The alleged attack on U.S. forces by Sgt. Asan Akbar, an African-American Muslim, turned public attention to a topic that Muslim Beliefnet members have debated on the message boards for more than a year: Should Muslims serve in the U.S. military?

Below are highlights from the discussion. Some posts are from this board, started by two Muslim doctors now stationed in the Gulf.

Personal Experiences

Torn Between Islam & Service
"I am an American woman and have recently joined the U.S. Navy. I will be in the Delayed Entry Program until May. In all this extra time my interest in Islam has increased. Even though I have still been too shy to visit a Mosque I have begun to feel torn between the two. I have not reverted but this problem is on my mind. I have given thought to putting such beliefs on hold until after my 4 year service but I don't feel that that would be right thing. My position will be in administration, a non-combatant role. Still, I saw the this question about hating those in the military and got worried. The worse thing is to be disapproved of by the Muslim community where ever I'm stationed and hated within the military due to recent events. Being so new to Islam those kind of reactions would likely crush any faith I have. I know I will be unable to wear hijab, so how terrible is it not to wear a head cover? I like and want the benefits of the military package I've agreed to, but I am also God fearing. I'm just not sure what to think or do."

According to the Department of Defense, 4,148 Muslims serve in the U.S. Armed Forces.
All in the Family
"I'm an American, and a Muslimah, and a regular US Army Captain, and army aviator (AH-64D pilot)...married to an American Muslim US Army Lieutenant Colonel who is also an aviator. My two brothers are both army officers and rangers...one is over here chasing Al Qaeda around Afghanistan, and the other was here until last week. My older sister is an air force officer and F-16 pilot and she's flown bombing missions over here, and also over Kuwait. Dad is a retired Brigadier General. We're all Muslims...all Americans....all proud of our country, our religion, and our service in the US Armed Forces. There are thousands like us...no problem...no way! That's why the US military has Muslim chaplains...same as Christian and Jewish and at least two Hindu chaplains I know of. We're Americans...we serve our country...we believe in freedom of religion...and we're going after, and getting, terrorists who profane ANY and all faiths, not just Islam."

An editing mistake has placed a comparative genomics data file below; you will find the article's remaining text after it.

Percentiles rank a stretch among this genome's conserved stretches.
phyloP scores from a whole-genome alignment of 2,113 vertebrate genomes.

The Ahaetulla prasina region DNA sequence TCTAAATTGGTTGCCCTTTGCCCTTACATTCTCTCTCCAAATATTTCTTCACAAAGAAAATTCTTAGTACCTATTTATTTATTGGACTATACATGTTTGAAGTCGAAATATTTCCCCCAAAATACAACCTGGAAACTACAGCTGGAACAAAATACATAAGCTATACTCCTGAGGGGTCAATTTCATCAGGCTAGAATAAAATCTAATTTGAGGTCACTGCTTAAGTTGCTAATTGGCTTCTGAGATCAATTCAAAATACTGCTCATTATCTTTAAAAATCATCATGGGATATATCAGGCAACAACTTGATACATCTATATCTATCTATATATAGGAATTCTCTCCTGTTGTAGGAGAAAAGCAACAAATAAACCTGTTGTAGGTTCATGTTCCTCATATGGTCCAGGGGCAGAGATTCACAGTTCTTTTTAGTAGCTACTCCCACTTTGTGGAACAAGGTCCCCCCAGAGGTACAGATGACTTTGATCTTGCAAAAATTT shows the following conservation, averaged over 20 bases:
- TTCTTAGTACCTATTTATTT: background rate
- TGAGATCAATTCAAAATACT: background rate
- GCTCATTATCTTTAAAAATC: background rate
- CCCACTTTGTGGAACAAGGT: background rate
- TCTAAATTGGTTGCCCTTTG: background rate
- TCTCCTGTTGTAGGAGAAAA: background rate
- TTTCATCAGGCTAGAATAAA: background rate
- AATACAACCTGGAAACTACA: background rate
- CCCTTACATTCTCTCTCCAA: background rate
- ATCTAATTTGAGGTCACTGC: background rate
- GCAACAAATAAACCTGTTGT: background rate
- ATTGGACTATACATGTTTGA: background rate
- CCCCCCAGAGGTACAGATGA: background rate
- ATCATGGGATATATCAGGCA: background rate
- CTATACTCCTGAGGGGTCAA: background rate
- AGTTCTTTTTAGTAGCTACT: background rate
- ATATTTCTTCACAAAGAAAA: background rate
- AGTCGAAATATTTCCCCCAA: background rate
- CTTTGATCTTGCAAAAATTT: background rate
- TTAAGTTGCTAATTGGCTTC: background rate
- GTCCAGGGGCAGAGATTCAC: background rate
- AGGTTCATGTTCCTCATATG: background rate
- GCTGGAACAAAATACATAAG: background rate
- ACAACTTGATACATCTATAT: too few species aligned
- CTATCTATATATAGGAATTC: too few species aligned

There are 10 Muslim military chaplains. The first joined the military in 1996.

A Double Whammy
"I've been a practicing Muslim for nearly 3 years & I actually accepted Islam in the U.S. military. I have grown to feel it isn't right. I don't know if I can use the word haram, but I've found it quite difficult to accept some things in the military. I even thought about getting out, but a Muslim chaplain reminded me of my duty as a Muslim to keep my word & honor the contract I signed. I wouldn't tell another Muslim to not join, but I would inform that Brother or Sister to be extremely careful with that decision. This isn't easy for a Muslim. In many ways, America seems to have an innate hatred for Islam. I was somewhat naive to this fact at the time of my joining the military. I feel as though, I have a double whammy on me being in the military. I'm Black & Muslim."

The Islamic Thing to Do
"In 1991, when I was a very new doctor, I served in the Gulf War. I treated a few dozen American and allied soldiers. I treated hundreds of Kuwaiti civilians who had been brutalized by the Iraqis. I treated many hundred captured Iraqi soldiers. If we are sent over there I have no doubt that once again, my medical brigade will spend the great majority of our time helping Iraqi civilians, and thousands of surrendered Iraqi soldiers. This is of course the Islamic thing to do. It's also an American thing."


No Place in the U.S. Military